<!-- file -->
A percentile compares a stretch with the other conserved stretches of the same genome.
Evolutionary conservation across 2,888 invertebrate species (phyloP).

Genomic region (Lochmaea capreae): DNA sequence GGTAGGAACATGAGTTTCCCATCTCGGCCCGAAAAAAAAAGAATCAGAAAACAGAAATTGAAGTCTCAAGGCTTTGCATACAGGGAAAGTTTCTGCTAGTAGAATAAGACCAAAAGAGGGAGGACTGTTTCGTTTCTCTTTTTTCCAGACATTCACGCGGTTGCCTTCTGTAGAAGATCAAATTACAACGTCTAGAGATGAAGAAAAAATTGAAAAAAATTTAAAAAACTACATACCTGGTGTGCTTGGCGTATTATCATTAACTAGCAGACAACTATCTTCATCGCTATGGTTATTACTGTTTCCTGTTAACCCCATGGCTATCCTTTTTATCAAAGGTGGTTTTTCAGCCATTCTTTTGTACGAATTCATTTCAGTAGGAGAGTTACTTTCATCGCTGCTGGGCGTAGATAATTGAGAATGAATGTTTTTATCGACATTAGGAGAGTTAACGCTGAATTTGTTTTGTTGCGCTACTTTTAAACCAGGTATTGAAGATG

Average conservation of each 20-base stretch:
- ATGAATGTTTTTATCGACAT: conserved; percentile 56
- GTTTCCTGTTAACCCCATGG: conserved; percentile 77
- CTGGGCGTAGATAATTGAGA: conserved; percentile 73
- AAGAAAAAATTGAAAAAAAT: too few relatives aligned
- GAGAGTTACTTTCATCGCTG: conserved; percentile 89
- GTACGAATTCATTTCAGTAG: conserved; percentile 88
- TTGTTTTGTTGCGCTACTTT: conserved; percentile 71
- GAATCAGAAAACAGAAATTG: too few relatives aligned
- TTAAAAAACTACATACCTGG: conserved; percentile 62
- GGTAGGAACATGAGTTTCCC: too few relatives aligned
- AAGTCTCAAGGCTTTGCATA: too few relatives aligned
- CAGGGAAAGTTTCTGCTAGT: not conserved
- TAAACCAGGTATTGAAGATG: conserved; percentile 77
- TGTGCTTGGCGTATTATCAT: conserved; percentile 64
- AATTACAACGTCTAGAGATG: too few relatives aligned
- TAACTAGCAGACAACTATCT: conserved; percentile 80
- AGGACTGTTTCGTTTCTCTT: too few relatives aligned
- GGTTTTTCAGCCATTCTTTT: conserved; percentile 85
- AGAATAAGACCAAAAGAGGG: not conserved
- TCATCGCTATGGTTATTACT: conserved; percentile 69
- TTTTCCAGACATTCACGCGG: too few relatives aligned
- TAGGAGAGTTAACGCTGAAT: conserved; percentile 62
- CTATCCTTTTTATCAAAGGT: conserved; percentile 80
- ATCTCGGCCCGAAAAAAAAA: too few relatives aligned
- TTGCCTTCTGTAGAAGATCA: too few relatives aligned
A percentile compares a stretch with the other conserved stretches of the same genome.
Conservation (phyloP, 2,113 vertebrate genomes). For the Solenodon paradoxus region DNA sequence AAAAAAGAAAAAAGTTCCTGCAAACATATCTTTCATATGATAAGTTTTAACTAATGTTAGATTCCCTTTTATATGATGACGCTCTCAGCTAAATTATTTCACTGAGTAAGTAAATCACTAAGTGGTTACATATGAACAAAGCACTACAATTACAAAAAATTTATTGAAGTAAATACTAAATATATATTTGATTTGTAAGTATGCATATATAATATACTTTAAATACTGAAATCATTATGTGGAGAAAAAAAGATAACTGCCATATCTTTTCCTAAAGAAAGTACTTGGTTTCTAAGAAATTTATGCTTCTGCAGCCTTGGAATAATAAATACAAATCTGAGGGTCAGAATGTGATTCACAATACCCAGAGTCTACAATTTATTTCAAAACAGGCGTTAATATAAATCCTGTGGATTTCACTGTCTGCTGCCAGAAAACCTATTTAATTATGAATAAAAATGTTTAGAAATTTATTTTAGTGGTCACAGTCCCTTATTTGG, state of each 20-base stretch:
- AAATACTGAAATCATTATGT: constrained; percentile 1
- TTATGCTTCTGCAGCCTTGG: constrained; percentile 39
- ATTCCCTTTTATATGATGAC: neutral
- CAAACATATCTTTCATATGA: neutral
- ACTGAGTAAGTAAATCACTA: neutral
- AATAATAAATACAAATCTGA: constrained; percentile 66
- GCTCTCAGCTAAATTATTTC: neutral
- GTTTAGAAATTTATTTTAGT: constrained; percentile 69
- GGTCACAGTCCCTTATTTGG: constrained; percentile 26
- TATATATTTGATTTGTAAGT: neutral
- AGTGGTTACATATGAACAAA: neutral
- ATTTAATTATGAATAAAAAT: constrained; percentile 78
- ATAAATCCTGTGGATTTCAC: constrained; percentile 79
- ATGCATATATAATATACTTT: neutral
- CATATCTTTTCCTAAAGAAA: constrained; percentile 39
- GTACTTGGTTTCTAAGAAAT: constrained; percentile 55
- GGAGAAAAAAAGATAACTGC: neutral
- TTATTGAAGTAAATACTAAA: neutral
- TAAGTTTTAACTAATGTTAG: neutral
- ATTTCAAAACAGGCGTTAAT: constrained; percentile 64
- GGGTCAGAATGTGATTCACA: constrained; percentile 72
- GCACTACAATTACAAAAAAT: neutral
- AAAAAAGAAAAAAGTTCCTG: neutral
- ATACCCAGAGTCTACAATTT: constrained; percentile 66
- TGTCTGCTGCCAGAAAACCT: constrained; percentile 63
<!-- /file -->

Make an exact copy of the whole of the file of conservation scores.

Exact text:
A percentile compares a stretch with the other conserved stretches of the same genome.
Evolutionary conservation across 2,888 invertebrate species (phyloP).

Genomic region (Lochmaea capreae): DNA sequence GGTAGGAACATGAGTTTCCCATCTCGGCCCGAAAAAAAAAGAATCAGAAAACAGAAATTGAAGTCTCAAGGCTTTGCATACAGGGAAAGTTTCTGCTAGTAGAATAAGACCAAAAGAGGGAGGACTGTTTCGTTTCTCTTTTTTCCAGACATTCACGCGGTTGCCTTCTGTAGAAGATCAAATTACAACGTCTAGAGATGAAGAAAAAATTGAAAAAAATTTAAAAAACTACATACCTGGTGTGCTTGGCGTATTATCATTAACTAGCAGACAACTATCTTCATCGCTATGGTTATTACTGTTTCCTGTTAACCCCATGGCTATCCTTTTTATCAAAGGTGGTTTTTCAGCCATTCTTTTGTACGAATTCATTTCAGTAGGAGAGTTACTTTCATCGCTGCTGGGCGTAGATAATTGAGAATGAATGTTTTTATCGACATTAGGAGAGTTAACGCTGAATTTGTTTTGTTGCGCTACTTTTAAACCAGGTATTGAAGATG

Average conservation of each 20-base stretch:
- ATGAATGTTTTTATCGACAT: conserved; percentile 56
- GTTTCCTGTTAACCCCATGG: conserved; percentile 77
- CTGGGCGTAGATAATTGAGA: conserved; percentile 73
- AAGAAAAAATTGAAAAAAAT: too few relatives aligned
- GAGAGTTACTTTCATCGCTG: conserved; percentile 89
- GTACGAATTCATTTCAGTAG: conserved; percentile 88
- TTGTTTTGTTGCGCTACTTT: conserved; percentile 71
- GAATCAGAAAACAGAAATTG: too few relatives aligned
- TTAAAAAACTACATACCTGG: conserved; percentile 62
- GGTAGGAACATGAGTTTCCC: too few relatives aligned
- AAGTCTCAAGGCTTTGCATA: too few relatives aligned
- CAGGGAAAGTTTCTGCTAGT: not conserved
- TAAACCAGGTATTGAAGATG: conserved; percentile 77
- TGTGCTTGGCGTATTATCAT: conserved; percentile 64
- AATTACAACGTCTAGAGATG: too few relatives aligned
- TAACTAGCAGACAACTATCT: conserved; percentile 80
- AGGACTGTTTCGTTTCTCTT: too few relatives aligned
- GGTTTTTCAGCCATTCTTTT: conserved; percentile 85
- AGAATAAGACCAAAAGAGGG: not conserved
- TCATCGCTATGGTTATTACT: conserved; percentile 69
- TTTTCCAGACATTCACGCGG: too few relatives aligned
- TAGGAGAGTTAACGCTGAAT: conserved; percentile 62
- CTATCCTTTTTATCAAAGGT: conserved; percentile 80
- ATCTCGGCCCGAAAAAAAAA: too few relatives aligned
- TTGCCTTCTGTAGAAGATCA: too few relatives aligned
A percentile compares a stretch with the other conserved stretches of the same genome.
Conservation (phyloP, 2,113 vertebrate genomes). For the Solenodon paradoxus region DNA sequence AAAAAAGAAAAAAGTTCCTGCAAACATATCTTTCATATGATAAGTTTTAACTAATGTTAGATTCCCTTTTATATGATGACGCTCTCAGCTAAATTATTTCACTGAGTAAGTAAATCACTAAGTGGTTACATATGAACAAAGCACTACAATTACAAAAAATTTATTGAAGTAAATACTAAATATATATTTGATTTGTAAGTATGCATATATAATATACTTTAAATACTGAAATCATTATGTGGAGAAAAAAAGATAACTGCCATATCTTTTCCTAAAGAAAGTACTTGGTTTCTAAGAAATTTATGCTTCTGCAGCCTTGGAATAATAAATACAAATCTGAGGGTCAGAATGTGATTCACAATACCCAGAGTCTACAATTTATTTCAAAACAGGCGTTAATATAAATCCTGTGGATTTCACTGTCTGCTGCCAGAAAACCTATTTAATTATGAATAAAAATGTTTAGAAATTTATTTTAGTGGTCACAGTCCCTTATTTGG, state of each 20-base stretch:
- AAATACTGAAATCATTATGT: constrained; percentile 1
- TTATGCTTCTGCAGCCTTGG: constrained; percentile 39
- ATTCCCTTTTATATGATGAC: neutral
- CAAACATATCTTTCATATGA: neutral
- ACTGAGTAAGTAAATCACTA: neutral
- AATAATAAATACAAATCTGA: constrained; percentile 66
- GCTCTCAGCTAAATTATTTC: neutral
- GTTTAGAAATTTATTTTAGT: constrained; percentile 69
- GGTCACAGTCCCTTATTTGG: constrained; percentile 26
- TATATATTTGATTTGTAAGT: neutral
- AGTGGTTACATATGAACAAA: neutral
- ATTTAATTATGAATAAAAAT: constrained; percentile 78
- ATAAATCCTGTGGATTTCAC: constrained; percentile 79
- ATGCATATATAATATACTTT: neutral
- CATATCTTTTCCTAAAGAAA: constrained; percentile 39
- GTACTTGGTTTCTAAGAAAT: constrained; percentile 55
- GGAGAAAAAAAGATAACTGC: neutral
- TTATTGAAGTAAATACTAAA: neutral
- TAAGTTTTAACTAATGTTAG: neutral
- ATTTCAAAACAGGCGTTAAT: constrained; percentile 64
- GGGTCAGAATGTGATTCACA: constrained; percentile 72
- GCACTACAATTACAAAAAAT: neutral
- AAAAAAGAAAAAAGTTCCTG: neutral
- ATACCCAGAGTCTACAATTT: constrained; percentile 66
- TGTCTGCTGCCAGAAAACCT: constrained; percentile 63